The series might hinge on the bowling form of the English seamers. Dernbach’s match winning performance at Old Trafford on Wednesday might mean one of Samit Patel or Graeme Swann will miss out. Patel’s batting might weigh in his favour, in which case Raina and Jadeja will be relieved.

Cook, Bell and Trott batting at numbers 1, 5 and 3 respectively might not work for England

On the other hand, Indiawill in all likelihood open with Tendulkar and Dravid and approach it the traditional way – keep the wickets in tact during the first 15 overs and capitalize in the last 15. The form of Dravid and Tendulkar will be crucial for India as their young batsmen have not shown the needed technique to survive the new ball. They will be at their dangerous best when the start is solid and there are not many catching men around when the stroke makers come in to bat. Knowing the limitations of this batting side, it will be a surprise if England opt to go with anything less than 4 seamers.

Indian bowling will be tested in the death overs. Both Praveen Kumar and Munaf Patel rely on change of pace and cutters in the end overs. Wickets early will be the key for the Indian bowlers as well as the depth in bowling is negligent. Jadeja is largely a restrictive bowler and Ashwinor Mishra are not consistent yet at the top level. It will be interesting to see if they throw in Varun Aaron and give him the new ball. England can’t have seen much of him, and if it comes off, it will be gamble worth it.

There is enough to look forward to. Hopefully, it will be well contested.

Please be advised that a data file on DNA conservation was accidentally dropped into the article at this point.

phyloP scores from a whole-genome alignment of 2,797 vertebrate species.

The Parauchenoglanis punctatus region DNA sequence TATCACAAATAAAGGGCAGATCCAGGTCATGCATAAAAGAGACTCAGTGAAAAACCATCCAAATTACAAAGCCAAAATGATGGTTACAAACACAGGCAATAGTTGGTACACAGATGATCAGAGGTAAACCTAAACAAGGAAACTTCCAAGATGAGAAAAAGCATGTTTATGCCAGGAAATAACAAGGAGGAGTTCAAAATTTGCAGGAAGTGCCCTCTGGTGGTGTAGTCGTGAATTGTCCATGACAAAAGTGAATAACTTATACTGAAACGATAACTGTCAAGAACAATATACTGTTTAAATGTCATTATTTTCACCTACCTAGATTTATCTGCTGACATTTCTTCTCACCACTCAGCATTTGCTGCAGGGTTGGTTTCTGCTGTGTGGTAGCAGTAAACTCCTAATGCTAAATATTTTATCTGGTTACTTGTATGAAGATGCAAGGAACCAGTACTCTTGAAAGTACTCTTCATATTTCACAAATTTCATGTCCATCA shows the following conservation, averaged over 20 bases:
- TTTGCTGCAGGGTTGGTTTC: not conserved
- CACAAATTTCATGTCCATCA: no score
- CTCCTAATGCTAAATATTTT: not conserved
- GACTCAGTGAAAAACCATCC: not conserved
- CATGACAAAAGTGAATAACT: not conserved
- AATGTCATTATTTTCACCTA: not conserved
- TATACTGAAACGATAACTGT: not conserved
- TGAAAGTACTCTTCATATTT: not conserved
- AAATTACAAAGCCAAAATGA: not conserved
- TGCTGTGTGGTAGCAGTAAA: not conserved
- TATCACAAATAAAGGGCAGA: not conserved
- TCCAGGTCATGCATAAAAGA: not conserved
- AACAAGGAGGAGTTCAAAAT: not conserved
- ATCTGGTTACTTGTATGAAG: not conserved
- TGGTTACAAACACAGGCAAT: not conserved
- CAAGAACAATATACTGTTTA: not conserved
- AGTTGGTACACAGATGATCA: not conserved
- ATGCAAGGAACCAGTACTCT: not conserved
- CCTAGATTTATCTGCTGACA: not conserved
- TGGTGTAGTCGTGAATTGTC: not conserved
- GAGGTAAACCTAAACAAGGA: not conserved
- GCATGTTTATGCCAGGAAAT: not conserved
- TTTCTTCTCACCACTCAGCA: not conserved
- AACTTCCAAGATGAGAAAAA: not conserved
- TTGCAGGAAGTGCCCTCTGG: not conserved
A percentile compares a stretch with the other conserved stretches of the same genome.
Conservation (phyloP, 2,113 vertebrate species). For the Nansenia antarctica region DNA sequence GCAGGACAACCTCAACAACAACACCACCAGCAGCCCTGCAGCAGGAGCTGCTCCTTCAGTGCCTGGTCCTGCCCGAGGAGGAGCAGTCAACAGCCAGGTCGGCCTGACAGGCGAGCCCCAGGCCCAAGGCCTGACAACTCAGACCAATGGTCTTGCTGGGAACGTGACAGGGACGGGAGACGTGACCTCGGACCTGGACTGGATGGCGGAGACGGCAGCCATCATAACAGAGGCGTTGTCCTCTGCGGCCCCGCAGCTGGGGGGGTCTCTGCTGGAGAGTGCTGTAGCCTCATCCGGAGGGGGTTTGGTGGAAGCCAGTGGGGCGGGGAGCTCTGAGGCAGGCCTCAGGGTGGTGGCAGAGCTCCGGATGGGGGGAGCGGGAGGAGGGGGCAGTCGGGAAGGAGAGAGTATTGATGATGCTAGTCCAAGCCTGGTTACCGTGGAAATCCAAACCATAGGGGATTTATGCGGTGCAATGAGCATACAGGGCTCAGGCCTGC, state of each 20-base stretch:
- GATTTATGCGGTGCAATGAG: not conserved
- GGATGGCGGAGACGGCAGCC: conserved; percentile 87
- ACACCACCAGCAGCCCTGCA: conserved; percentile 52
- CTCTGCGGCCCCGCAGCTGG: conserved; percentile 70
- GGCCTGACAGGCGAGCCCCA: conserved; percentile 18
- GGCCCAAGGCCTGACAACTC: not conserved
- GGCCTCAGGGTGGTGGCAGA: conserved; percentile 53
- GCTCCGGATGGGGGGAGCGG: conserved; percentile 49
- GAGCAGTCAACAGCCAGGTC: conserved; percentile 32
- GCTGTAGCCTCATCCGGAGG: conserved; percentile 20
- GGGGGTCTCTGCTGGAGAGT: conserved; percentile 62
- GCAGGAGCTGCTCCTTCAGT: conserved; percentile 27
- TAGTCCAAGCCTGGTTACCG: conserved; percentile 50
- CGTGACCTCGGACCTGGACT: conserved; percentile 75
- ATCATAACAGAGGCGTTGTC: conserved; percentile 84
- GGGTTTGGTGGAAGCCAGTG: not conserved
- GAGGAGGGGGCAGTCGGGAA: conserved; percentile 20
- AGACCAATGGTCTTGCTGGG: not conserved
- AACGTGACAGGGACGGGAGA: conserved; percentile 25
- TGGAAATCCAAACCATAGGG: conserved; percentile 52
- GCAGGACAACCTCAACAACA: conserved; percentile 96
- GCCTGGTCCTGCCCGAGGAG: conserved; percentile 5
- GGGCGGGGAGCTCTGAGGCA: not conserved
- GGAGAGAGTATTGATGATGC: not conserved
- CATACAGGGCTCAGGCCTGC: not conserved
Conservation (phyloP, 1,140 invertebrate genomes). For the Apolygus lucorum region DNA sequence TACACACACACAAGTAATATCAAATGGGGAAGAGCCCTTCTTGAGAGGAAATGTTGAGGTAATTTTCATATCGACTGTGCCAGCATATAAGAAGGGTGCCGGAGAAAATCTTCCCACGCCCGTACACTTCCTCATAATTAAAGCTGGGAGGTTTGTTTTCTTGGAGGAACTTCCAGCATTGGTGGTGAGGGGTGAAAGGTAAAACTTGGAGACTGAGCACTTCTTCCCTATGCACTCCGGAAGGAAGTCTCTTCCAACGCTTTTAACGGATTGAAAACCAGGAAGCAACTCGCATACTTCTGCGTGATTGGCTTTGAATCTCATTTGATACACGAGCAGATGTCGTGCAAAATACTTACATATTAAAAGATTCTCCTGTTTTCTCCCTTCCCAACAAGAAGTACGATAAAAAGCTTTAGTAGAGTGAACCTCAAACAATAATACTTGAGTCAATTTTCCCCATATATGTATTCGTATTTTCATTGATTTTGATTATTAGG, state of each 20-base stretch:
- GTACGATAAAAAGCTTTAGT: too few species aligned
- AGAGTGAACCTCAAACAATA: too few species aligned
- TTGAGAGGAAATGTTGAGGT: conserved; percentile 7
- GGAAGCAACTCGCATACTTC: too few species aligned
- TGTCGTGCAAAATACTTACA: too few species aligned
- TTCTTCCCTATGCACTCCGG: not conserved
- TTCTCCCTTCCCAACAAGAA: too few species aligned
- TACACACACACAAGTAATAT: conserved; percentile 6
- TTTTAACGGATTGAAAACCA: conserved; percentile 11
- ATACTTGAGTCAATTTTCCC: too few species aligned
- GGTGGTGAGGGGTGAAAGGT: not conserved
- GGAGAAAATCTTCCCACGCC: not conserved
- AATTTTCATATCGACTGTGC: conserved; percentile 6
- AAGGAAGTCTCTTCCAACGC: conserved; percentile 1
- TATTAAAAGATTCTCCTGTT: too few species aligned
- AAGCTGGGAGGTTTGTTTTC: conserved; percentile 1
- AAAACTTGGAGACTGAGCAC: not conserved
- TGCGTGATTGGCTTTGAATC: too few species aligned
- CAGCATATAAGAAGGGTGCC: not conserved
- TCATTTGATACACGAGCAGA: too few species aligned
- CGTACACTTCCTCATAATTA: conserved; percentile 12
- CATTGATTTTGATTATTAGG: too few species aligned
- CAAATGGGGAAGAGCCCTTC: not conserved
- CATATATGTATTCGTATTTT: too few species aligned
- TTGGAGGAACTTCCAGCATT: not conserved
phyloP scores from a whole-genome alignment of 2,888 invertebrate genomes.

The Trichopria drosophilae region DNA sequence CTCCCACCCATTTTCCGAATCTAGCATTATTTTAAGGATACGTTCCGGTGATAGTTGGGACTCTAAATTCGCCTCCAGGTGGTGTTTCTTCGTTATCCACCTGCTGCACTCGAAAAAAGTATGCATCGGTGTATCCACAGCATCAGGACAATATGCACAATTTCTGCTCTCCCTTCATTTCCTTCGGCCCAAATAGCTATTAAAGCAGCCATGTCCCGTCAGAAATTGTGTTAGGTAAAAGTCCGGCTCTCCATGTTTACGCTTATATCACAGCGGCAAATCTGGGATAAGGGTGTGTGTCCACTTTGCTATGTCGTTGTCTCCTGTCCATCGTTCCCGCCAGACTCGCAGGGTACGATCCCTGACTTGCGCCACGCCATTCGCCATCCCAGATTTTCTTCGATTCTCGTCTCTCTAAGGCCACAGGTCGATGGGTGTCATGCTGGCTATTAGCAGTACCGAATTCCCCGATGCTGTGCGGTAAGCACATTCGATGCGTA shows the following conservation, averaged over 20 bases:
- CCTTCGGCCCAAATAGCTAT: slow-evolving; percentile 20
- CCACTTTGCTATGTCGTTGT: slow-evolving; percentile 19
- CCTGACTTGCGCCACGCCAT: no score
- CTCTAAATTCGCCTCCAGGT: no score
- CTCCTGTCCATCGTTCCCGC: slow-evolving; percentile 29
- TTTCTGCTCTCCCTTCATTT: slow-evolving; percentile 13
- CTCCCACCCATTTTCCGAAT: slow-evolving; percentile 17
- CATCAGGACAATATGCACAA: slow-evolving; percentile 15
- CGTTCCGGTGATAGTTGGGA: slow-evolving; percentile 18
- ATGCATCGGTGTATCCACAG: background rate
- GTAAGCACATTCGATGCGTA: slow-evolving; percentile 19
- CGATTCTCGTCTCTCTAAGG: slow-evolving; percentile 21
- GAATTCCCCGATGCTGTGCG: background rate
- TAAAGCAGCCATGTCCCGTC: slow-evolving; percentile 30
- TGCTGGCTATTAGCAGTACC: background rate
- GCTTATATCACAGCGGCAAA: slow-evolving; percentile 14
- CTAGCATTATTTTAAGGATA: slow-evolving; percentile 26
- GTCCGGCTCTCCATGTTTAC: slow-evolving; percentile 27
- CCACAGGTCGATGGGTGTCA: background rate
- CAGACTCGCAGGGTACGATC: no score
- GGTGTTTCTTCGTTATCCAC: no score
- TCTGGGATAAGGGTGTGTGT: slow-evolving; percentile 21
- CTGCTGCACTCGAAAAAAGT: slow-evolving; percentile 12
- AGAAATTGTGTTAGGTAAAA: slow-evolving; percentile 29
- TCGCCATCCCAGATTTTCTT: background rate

Chandrasekhar Jayarama Krishnan

Head of Cricket, The CouchExpert

19 August 2011

 

The only sign of aggression from the Indian bowlers on a rain-marred day, which lasted until lunch, was the quick bouncer from Ishant Sharma that took a piece of Strauss’ helmet on its way.

Humbly reluctant as I am to obtrude the lack of venom in the Indian pace attack, as I’ve already done during the most part of this series, signs of amelioration were hardly visible. There was more crowd movement behind the side screen at the start of the day than the movement extracted by the Indian seamers using the new ball.

Trapped in these webs of clueless lines and length was India’s newest addition RP Singh, who hasn’t played a test in a while. Like Praveen, his lack of pace does him no good but unlike the former, he didn’t appear intelligent enough. He had a great series in England back in 2007, and his Harmison-esque start to this test made one wonder whether he’s played any cricket at all during those four years.

India's only sign of aggression was a vicious bouncer from Ishant that damaged Strauss' hemlet

Cook and Strauss continued to grind the runs until the rain gods opened up to play spoilsport on an overcast day, conditions under which the Indian bowlers failed to shine. Barring the bouncer from Ishant, the Englishmen weren’t troubled as they continued to do what they did all series. And James Anderson, who was declared fit prior to the start of the game, will have more time to rest and have a go at the Indians – something that isn’t likely to happen before the 3rd day.

At 75-0, England will continue to pile on the runs, hopefully at a decent rate to annul the lost time on Day One. For India, a colossal change in approach, and performance, is needed.


Chandrasekhar Jayarama Krishnan

Head of Cricket, The CouchExpert

17 August 2011